Which is better to start with, an active directory or an SCCM?
Which is better to start with, an active directory or an SCCM?
The choice between Active Directory and SCCM is often a difficult one. The two products are very similar in that they both manage clients and provide services related to security, but they’re also very different in how they do it. Which is better for your situation depends on what you want to accomplish with the product and how much experience you have with managing client-server networks.
Active Directory is a directory service.
Active Directory is a directory service. It’s a database that stores information about the objects in your network, such as users and computers. AD lets you manage those objects through its database, which can be accessed by other applications (like SCCM).
It’s important to note that AD is not only a storage tool for user accounts and other data. It’s also an application framework built on top of that database that handles all kinds of tasks related to managing networks and resources on them. That includes:
Creating and maintaining user accounts
Managing group membership for users
Registering systems in the domain (that is, assigning them permissions)
SCCM is a client management service.
SCCM is a client management service. It can manage clients using policies that are distributed from a server. SCCM manages clients by pushing out machine configurations and certain objects from the server to each client machine.
AD can control how different groups interact with each other in the network by defining organizational units, group policies, and users.
For AD to be used by other services, it needs to be installed on all servers or workstations within an organization so that they know who has access to what resources when someone logs into their account locally or remotely using another device such as a smartphone or tablet computer (iOS/Android).
SCCM manages clients using policies that are distributed from a server.
SCCM is client-server-based. It can use Active Directory for authentication and push out policies to clients. SCCM will manage computers and users within an organization, as well as software updates, distribution, etc.
It can also manage mobile devices and has built-in support for applications, operating systems, and drivers. SCCM is a powerful tool to help you manage your entire enterprise infrastructure.
AD manages accounts, permissions, and other security objects that other services can use.
Active Directory (AD) is an LDAP-compliant directory service that can be installed on Windows Server operating systems. AD stores information about objects in a database and provides authentication, authorization, and other security services to users and computers of a network. These services include:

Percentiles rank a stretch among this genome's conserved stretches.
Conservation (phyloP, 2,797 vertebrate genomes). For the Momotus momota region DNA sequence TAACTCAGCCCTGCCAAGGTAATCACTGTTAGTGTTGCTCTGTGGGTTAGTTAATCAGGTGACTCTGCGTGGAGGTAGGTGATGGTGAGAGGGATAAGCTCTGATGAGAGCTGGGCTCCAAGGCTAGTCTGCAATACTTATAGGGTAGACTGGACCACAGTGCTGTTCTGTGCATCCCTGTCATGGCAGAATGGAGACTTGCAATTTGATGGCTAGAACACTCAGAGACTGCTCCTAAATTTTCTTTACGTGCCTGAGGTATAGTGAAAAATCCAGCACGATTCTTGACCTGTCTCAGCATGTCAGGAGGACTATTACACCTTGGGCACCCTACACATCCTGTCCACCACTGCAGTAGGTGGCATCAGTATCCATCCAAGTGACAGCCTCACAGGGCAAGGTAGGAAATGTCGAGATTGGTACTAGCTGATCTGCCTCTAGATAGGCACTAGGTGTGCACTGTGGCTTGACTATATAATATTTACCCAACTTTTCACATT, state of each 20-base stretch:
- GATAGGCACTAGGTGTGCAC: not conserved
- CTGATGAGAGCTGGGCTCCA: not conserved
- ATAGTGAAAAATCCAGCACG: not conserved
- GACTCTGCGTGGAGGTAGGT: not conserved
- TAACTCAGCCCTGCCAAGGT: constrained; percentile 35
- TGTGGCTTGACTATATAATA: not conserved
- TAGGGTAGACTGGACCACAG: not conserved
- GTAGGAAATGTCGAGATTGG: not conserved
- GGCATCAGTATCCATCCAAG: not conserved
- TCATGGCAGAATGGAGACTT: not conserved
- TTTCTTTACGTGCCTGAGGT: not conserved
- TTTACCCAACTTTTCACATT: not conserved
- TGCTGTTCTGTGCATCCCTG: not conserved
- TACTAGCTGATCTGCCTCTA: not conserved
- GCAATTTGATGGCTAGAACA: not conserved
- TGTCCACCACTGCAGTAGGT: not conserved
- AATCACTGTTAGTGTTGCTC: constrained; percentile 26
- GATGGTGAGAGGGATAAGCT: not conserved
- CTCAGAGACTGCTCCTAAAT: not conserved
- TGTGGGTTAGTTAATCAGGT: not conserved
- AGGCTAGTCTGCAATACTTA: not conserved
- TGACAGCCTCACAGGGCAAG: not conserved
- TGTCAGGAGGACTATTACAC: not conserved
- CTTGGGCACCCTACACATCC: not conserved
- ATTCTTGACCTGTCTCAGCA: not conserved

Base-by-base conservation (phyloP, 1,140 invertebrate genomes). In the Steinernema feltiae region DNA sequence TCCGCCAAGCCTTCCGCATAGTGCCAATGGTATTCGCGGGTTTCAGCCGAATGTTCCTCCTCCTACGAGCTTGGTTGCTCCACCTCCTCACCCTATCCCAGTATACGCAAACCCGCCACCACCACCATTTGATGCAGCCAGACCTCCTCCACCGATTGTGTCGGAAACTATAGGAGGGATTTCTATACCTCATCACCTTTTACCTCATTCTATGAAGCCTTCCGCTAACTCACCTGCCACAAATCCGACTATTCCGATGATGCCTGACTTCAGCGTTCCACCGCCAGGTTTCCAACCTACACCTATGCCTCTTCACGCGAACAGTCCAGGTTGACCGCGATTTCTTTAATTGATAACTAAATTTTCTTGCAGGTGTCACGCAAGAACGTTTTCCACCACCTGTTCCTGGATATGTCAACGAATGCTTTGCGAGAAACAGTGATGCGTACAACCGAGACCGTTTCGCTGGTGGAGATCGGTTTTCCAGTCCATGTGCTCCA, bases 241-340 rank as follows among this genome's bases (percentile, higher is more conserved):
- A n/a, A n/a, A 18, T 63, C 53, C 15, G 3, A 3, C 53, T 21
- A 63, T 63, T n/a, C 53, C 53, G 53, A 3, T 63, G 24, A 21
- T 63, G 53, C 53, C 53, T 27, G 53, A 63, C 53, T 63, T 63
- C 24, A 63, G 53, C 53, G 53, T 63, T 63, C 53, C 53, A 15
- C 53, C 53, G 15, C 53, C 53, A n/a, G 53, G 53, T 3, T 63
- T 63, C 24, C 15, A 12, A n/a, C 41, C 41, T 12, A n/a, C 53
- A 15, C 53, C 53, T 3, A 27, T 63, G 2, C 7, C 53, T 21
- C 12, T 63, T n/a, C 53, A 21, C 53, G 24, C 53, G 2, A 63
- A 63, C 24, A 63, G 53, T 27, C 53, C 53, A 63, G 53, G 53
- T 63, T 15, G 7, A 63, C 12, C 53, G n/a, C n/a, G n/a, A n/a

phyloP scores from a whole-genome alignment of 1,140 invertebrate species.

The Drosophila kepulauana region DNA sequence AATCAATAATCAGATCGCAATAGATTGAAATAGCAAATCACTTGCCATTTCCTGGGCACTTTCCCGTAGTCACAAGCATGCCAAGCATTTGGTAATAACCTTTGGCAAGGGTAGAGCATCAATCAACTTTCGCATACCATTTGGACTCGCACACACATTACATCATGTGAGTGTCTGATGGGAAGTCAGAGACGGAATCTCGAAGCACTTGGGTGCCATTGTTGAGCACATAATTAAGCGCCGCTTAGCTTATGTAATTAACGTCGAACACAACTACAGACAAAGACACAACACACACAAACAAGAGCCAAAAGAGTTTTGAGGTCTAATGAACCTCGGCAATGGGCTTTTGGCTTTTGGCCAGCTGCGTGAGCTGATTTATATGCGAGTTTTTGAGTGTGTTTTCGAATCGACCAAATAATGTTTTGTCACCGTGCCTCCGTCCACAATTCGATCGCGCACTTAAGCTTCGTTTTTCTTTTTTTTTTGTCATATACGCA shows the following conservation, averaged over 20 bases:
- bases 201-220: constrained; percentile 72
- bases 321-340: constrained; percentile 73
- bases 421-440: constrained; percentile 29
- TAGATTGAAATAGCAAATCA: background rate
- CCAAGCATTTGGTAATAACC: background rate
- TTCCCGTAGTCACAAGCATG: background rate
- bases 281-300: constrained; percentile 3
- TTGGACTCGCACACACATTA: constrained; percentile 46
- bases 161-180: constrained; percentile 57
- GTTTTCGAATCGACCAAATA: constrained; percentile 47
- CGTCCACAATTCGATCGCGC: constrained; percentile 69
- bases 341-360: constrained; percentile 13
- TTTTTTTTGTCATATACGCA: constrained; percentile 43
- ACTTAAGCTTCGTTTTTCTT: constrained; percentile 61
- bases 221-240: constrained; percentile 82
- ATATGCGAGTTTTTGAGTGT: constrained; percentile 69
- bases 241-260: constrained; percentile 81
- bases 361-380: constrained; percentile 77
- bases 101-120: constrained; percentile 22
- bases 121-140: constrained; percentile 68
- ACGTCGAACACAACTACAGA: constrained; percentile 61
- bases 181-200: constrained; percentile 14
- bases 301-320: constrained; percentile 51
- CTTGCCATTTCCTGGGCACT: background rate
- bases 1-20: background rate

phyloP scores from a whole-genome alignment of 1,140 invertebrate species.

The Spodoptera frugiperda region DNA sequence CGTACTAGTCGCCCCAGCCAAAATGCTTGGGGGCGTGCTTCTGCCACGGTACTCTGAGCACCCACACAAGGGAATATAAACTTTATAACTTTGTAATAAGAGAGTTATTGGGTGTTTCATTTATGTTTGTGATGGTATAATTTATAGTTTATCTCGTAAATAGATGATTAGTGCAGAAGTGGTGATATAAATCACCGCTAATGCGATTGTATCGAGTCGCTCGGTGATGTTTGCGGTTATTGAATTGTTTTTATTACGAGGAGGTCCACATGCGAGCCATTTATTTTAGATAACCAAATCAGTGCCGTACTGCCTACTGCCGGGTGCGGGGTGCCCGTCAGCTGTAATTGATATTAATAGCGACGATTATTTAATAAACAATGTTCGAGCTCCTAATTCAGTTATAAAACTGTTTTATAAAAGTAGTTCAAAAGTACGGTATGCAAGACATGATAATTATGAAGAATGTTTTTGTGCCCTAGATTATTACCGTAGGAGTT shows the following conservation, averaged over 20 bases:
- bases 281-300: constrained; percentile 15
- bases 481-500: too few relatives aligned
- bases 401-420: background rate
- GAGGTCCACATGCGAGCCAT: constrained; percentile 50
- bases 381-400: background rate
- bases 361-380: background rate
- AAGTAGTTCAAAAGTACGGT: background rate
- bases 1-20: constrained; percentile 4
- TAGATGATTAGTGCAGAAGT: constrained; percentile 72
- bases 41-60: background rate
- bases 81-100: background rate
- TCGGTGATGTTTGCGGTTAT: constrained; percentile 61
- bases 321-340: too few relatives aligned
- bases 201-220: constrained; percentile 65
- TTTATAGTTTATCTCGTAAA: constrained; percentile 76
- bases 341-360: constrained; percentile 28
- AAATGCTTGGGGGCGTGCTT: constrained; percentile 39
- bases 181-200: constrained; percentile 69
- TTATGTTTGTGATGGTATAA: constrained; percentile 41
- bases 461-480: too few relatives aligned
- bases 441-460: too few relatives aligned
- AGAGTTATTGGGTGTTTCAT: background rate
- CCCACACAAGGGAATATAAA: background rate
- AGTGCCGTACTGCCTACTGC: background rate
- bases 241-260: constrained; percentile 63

Authentication: A process that verifies a user’s or computer’s identity on the network.
Authorization: The process of allowing the access and use of resources based on individual user rights and permissions.
Auditing: Records events about system activities, such as login attempts or changes to files or directories on disk drives, by using audit policies to track activity within domains. This can be used for compliance monitoring purposes and troubleshooting issues related to unauthorized access attempts, such as hacking incidents through malicious software attacks like Trojan horses, etc., who may attempt unauthorized access into your organization’s systems through some form of penetration into them.
AD has little control over what is installed on each client machine – SCCM does.
An Active Directory (AD) server is a network service that provides authentication, authorization, and data management services for your network. AD has little control over what is installed on each client machine – SCCM does.
This means that when you install an application in AD, it doesn’t tell the client machines what they will be installing (unlike SCCM). For example, if you were to install an application called “Office 2016” from the command line in Windows 10 Professional, it would simply show up as such on their computer – no matter how many times a user logs into the machine or reboots it. However, with SCCM, we can use task sequences and packages to determine whether something gets installed!
So why use both? Because these two systems complement each other perfectly:
-AD can be used to install applications required for your organization (such as Office 2016) but is not necessarily required for every user.
-SCCM is great for installing applications that need to be configured on each client machine individually (such as software development tools).
To install an application using AD, use the command line to run “sccm softwareinstall” and add the package you want to install. For example: -sccm softwareinstall packagename=Office2016
Which to start with depends on what you want to do.
SCCM is good for managing computers and users, while AD is good for managing security and permissions. You can use one or the other or both.
If you want to manage a small number of computers, we recommend using SCCM as it has fewer moving parts than AD and requires less maintenance. However, if you plan to expand your network continually, it’s worth getting up and running with AD, too, so your infrastructure can grow.
We recommend starting with SCCM if you want to manage your machines remotely and have an on-site IT person who doesn’t need too much help configuring the network. If you’re just getting started with managing computers, then AD might be easier to use because it doesn’t require anything but a domain controller for everything else to work correctly. Suppose you’re already using Active Directory as part of your infrastructure. In that case, adding SCCM shouldn’t be difficult – take care when upgrading so that no information gets lost during the process!
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